UConn places five Storrs dormitories under quarantine as campus COVID-19 cases surge

Photo of Peter Yankowski

STORRS — The University of Connecticut has placed five student dorms under quarantine and restricted guests from other buildings on campus as COVID-19 cases have surged in recent days.

University officials say the outbreak may be related to large parties reported last weekend.

Over the past two days, 35 new cases were found on campus Dean of Students Eleanor JB Daugherty said Friday in a letter sent to the UConn community.

Those cases appear to be “centralized” in the North, Northwest, and Alumni dorm complexes, Daugherty wrote.

As of 4 p.m. Friday, the school is quarantining the Eddy, Middlesex, Windham, Rogers, and Russell dorms, Daugherty said.

“Positive tests usually emerge within 3 to 5 days of exposure. This suggests that this spike in positives may be related to large off-campus gatherings that were reported this past weekend,” Daugherty wrote.

State police said they responded to complaints about a large party off-campus in Mansfield last Saturday. When troopers arrived, they found more than 100 people inside the home, according to state police.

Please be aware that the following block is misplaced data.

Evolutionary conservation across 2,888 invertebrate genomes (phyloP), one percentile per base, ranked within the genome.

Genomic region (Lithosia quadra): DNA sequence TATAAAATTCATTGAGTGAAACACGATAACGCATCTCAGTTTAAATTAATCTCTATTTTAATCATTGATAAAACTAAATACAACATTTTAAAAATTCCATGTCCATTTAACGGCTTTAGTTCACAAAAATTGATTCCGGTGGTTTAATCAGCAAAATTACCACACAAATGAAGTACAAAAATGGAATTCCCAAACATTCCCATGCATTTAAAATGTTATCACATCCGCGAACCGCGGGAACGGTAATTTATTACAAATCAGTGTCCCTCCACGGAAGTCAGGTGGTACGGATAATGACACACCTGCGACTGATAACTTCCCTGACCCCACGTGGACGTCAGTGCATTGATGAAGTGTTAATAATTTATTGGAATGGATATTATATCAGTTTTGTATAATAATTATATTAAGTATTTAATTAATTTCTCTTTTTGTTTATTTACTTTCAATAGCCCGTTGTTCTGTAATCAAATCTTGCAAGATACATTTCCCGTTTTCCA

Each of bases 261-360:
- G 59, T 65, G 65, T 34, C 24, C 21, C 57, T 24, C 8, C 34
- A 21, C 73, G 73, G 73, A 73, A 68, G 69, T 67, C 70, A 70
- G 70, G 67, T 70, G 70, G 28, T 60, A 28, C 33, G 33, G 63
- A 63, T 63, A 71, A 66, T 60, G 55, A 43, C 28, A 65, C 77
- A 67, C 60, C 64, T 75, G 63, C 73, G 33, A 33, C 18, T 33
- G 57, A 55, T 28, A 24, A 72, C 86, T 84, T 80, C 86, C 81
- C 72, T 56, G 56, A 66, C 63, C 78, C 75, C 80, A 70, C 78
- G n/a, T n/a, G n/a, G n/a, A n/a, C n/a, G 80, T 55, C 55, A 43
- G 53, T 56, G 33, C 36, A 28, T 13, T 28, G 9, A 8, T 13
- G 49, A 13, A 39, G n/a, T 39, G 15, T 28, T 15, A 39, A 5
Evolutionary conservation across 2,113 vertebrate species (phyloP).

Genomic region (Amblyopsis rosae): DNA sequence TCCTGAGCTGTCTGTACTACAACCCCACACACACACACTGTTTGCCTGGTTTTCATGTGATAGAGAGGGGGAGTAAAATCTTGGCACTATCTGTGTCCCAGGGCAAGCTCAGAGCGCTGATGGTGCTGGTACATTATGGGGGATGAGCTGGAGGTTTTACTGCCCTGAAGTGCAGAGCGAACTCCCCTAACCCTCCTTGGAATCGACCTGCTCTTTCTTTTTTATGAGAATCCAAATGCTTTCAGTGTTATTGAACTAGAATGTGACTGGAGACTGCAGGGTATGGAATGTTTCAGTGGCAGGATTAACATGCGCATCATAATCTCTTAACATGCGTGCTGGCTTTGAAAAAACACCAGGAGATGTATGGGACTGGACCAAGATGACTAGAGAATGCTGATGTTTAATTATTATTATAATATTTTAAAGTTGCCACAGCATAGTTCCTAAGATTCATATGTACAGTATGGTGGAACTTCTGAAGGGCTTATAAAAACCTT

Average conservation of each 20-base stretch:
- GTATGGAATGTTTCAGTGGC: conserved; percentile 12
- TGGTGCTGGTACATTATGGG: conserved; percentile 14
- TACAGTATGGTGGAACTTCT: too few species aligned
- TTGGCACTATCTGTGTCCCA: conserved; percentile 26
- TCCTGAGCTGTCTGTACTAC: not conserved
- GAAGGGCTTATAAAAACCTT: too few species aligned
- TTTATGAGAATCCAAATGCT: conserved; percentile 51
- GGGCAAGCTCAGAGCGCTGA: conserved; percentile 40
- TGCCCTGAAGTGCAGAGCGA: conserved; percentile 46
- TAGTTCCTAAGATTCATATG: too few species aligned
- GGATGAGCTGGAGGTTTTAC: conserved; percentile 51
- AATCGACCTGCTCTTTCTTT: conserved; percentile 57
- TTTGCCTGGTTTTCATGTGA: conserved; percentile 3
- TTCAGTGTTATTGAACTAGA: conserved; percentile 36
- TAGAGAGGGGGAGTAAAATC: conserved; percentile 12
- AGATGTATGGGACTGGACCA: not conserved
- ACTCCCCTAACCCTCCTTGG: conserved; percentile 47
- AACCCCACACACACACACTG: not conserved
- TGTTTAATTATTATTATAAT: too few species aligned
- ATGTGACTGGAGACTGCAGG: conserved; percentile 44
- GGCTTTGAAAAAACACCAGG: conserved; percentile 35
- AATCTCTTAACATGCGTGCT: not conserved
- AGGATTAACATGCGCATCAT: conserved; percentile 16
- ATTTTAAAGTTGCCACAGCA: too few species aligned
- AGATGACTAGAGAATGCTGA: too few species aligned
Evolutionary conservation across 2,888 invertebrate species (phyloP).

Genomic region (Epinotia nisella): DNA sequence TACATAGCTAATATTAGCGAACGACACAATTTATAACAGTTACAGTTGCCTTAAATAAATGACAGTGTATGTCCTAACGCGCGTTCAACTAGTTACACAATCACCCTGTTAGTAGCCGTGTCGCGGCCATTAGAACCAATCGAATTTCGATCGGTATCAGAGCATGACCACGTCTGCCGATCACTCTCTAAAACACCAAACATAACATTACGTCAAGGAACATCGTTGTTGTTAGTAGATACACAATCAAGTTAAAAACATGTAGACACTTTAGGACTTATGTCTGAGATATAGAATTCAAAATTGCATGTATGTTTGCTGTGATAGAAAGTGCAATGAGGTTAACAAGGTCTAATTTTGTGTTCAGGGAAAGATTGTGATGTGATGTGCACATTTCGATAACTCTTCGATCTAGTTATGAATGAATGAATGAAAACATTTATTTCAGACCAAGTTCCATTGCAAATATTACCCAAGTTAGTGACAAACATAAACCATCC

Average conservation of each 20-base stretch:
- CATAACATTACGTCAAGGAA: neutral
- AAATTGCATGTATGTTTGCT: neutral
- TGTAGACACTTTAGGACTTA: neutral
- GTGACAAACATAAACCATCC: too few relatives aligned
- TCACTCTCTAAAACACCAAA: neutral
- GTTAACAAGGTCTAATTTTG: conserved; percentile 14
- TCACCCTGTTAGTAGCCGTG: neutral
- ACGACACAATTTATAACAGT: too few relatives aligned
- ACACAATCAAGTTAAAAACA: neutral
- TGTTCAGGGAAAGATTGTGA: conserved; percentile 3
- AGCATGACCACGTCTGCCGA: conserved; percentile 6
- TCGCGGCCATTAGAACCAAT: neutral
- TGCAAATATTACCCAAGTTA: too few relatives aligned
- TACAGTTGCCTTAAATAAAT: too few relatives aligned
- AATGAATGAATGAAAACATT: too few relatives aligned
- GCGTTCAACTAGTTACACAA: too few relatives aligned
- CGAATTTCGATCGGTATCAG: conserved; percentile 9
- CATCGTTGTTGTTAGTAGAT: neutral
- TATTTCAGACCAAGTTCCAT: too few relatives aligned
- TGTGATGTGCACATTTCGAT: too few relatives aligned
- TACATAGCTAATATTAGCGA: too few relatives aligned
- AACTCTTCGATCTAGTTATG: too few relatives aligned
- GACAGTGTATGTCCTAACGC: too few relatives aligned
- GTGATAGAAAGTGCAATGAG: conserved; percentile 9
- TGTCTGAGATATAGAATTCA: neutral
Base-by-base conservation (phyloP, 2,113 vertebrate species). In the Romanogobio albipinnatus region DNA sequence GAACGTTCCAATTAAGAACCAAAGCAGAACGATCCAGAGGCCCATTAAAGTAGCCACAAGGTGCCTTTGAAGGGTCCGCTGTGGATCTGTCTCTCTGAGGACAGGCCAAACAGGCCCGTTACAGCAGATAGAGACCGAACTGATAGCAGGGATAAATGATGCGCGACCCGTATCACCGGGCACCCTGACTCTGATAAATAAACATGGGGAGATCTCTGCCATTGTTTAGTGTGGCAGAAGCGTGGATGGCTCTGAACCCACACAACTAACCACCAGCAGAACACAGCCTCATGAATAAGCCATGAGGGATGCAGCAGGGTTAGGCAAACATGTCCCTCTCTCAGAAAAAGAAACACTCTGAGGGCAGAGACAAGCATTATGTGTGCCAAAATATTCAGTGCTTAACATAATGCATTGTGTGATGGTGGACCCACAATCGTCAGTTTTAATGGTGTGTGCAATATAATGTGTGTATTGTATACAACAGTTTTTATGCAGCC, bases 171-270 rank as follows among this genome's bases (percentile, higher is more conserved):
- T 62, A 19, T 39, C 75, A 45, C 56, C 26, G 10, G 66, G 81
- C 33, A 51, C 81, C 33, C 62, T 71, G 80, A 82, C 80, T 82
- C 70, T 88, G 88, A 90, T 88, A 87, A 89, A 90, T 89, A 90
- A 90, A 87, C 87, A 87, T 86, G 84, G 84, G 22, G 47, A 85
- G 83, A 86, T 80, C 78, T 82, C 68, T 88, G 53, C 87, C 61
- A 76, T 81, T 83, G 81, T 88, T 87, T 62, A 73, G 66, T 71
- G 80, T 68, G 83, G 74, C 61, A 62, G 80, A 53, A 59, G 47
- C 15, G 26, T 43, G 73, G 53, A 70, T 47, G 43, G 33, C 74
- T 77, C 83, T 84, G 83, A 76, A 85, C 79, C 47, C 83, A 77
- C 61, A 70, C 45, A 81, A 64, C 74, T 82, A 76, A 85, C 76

One of the homeowners was charged with violating the governor’s executive order on gathering size restrictions and allowing a minor to possess alcohol, state police said. A second attendee was arrested after she threw a can of an “alcoholic beverage” at police.

That same afternoon, state police responded to a report of a fight at a gathering at another home in Mansfield. By the time police arrived, they did not find anyone with injuries or who wished to make a complaint.

UConn officials have said they are investigating both incidents.

“These gatherings increase the risk of exposure and spread, which is much more likely to occur when we don’t follow universal precautions such as wearing masks and keeping physical distance,” Daugherty said in her letter.

Students under quarantine can get meals from quarantine dining halls, but will be restricted to remote learning and cannot attend events in-person, Daugherty said.

The remaining 16 buildings in the three complexes have been restricted from having guests, Daugherty said.

The letter said the university’s Student Health and Wellness center will determine when the residential quarantines can be lifted.

However, the letter made it clear the quarantines will remain in place through next week, after which students will transition to remote-only classes. Students who want to go home early will be allowed to do so.

“As we reach the end of the in-person period of instruction, I am sorry that these steps are necessary. As you know, it is our shared goal to keep this community healthy and safe,” Daugherty’s letter said. “Let’s continue to care for one another by wearing masks, keeping physical distance, and reducing spread. We’re almost there.”